AT LARGE: The bells are ringing

AT LARGE: The bells are ringing

Congratulate me, folks, I'm getting married.

Perhaps you'll call me naive for saying this, but I hadn't realised how complicated a wedding could be until I tried to organise one. I thought all that was required was one bride, one groom, two witnesses and a celebrant. It sounds like the start of a joke (wherein all of the above walk into a bar and hilarity ensues), and in some ways it is.

For a start, we need a venue. As a Catholic sort of person (you're finding out all manner of things about me now), I have to get married in a church -- out in a field, under a tree or skydiving won't do.

The only church with a significant amount of information about wedding plans on the Web was St Mary's Cathedral. I'm not getting married in St Mary's Cathedral. (St Mary's has strict rules about what music can be used in the ceremony -- so if, for example, I wanted to have the Throne Room fanfare from Star Wars played as my beloved walked down the aisle, I'd be out of luck).

So I found a church by, of all things, phoning around. I thought we were supposed to be able to do anything on the Web.

Reception venues ought to be online, right? They're more commercial than churches. Again, I'm disappointed -- very few reception venues have Web sites, only the most expensive ones.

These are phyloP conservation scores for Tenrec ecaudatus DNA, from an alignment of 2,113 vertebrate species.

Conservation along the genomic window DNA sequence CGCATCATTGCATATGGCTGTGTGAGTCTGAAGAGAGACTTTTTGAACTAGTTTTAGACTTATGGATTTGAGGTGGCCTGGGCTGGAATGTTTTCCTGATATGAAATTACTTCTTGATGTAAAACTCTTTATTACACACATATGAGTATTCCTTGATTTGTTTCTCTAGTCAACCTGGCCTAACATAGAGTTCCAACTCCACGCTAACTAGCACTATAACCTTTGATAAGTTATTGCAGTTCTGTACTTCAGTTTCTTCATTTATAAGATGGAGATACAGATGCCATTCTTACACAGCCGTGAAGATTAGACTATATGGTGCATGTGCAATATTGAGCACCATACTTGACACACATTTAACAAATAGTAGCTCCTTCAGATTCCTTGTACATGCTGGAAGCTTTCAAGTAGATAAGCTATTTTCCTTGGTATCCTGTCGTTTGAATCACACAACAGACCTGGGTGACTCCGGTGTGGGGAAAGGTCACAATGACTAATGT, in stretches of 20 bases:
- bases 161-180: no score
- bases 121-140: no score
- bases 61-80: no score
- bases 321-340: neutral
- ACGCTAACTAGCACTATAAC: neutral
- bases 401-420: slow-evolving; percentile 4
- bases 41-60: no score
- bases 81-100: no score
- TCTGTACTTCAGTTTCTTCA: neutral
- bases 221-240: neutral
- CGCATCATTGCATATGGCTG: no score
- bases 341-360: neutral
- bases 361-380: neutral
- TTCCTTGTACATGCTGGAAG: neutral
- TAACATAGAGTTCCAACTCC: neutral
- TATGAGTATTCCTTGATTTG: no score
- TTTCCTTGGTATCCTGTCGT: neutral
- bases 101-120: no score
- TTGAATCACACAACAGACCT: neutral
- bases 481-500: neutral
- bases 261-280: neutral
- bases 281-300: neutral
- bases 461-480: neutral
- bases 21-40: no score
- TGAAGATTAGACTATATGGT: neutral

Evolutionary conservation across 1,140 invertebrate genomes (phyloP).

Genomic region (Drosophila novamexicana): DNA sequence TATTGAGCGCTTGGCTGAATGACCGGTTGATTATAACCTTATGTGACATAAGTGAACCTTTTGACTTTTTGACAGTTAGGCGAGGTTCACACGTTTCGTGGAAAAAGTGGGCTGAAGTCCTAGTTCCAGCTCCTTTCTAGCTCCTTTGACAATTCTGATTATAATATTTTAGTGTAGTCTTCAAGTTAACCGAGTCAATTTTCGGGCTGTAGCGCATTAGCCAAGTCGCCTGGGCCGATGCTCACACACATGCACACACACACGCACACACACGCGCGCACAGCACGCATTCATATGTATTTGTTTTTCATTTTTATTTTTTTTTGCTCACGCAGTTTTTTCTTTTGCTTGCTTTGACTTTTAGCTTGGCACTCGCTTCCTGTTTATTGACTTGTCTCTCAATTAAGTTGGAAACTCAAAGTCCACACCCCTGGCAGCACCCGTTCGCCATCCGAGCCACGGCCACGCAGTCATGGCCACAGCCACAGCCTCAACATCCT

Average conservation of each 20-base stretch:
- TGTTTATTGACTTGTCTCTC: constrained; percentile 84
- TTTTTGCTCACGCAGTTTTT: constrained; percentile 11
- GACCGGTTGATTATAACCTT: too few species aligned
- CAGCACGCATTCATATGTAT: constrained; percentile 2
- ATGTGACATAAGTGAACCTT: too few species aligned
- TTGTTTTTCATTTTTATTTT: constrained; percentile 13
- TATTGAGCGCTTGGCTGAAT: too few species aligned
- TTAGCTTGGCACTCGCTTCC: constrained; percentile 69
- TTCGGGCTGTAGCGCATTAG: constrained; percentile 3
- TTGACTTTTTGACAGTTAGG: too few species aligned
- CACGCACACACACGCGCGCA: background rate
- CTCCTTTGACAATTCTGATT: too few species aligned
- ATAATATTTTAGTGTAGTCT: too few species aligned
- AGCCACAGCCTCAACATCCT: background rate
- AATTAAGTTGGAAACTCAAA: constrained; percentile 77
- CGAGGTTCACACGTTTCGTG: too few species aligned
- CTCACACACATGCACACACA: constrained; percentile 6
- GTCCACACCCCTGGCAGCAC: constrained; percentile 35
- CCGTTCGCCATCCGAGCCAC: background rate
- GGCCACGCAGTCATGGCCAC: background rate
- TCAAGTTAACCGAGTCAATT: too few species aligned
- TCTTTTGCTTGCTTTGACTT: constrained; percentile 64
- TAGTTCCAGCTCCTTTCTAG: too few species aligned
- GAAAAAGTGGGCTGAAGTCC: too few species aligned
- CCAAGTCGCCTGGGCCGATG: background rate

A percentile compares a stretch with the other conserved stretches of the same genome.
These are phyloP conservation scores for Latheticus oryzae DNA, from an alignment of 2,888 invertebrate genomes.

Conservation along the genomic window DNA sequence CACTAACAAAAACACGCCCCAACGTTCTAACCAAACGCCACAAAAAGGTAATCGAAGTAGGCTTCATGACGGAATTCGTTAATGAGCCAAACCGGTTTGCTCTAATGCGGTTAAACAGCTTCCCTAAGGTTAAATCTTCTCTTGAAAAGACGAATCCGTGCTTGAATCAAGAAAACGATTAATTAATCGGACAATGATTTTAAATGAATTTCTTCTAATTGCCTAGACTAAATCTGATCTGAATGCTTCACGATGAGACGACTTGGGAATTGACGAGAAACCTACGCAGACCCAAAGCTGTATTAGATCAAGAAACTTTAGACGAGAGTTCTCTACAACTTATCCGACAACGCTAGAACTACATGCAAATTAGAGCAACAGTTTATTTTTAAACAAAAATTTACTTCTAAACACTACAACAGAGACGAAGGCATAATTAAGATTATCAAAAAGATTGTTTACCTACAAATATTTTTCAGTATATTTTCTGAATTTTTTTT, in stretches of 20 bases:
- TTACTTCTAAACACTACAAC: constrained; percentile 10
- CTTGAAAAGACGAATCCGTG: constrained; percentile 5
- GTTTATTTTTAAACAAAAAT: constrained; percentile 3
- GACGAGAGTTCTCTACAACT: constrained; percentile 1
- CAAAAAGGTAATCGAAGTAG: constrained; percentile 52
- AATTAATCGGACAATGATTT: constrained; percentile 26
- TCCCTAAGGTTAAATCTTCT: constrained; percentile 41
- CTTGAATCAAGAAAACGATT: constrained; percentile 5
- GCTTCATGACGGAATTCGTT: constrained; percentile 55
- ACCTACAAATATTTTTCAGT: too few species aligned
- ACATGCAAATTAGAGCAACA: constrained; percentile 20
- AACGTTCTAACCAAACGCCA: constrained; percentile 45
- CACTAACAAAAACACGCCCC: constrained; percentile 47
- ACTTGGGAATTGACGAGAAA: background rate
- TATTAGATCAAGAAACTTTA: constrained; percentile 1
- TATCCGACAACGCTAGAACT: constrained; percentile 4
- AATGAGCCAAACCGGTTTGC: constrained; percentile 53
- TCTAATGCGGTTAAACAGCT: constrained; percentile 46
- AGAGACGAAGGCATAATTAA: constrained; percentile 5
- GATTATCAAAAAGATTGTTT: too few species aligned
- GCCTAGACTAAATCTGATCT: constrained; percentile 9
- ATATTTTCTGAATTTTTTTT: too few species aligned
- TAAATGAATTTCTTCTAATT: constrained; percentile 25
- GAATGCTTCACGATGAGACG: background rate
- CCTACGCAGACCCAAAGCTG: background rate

So I looked at the Web site of a prominent wedding magazine. The site hasn't been updated in 18 months. Now this kind of thing might be acceptable in IT, which is steeped in tradition and changes at a glacial pace; but in the fast-paced whirlygig of wedding planning, it's just not right.

I did find that there are places that hire out "chair covers". They're made of cloth with big tissue paper bows on the back, and you put them over the top of the chairs at your reception venue to pretty it all up. Wacky -- or so I thought.

After some more phoning around, I went out to look at a possible reception venue. Lovely place, beautiful setting -- ugly chairs. All of a sudden I'm thinking about hiring out covers for chairs. I think this is what we call a "third-party opportunity" -- like selling a printer with no cable. There are numerous chair-cover hire places on the Web.

What isn't available is the basic roof over your head so you don't get wet or sunburnt whilst plighting your troth. I've become too accustomed to the Web for doing modern things like buying DVDs. Now I'm doing something that dates back millennia -- and there is no modern way.

Matthew JC. Powell hates long engagements. Marriage-related double-entendres should be addressed to

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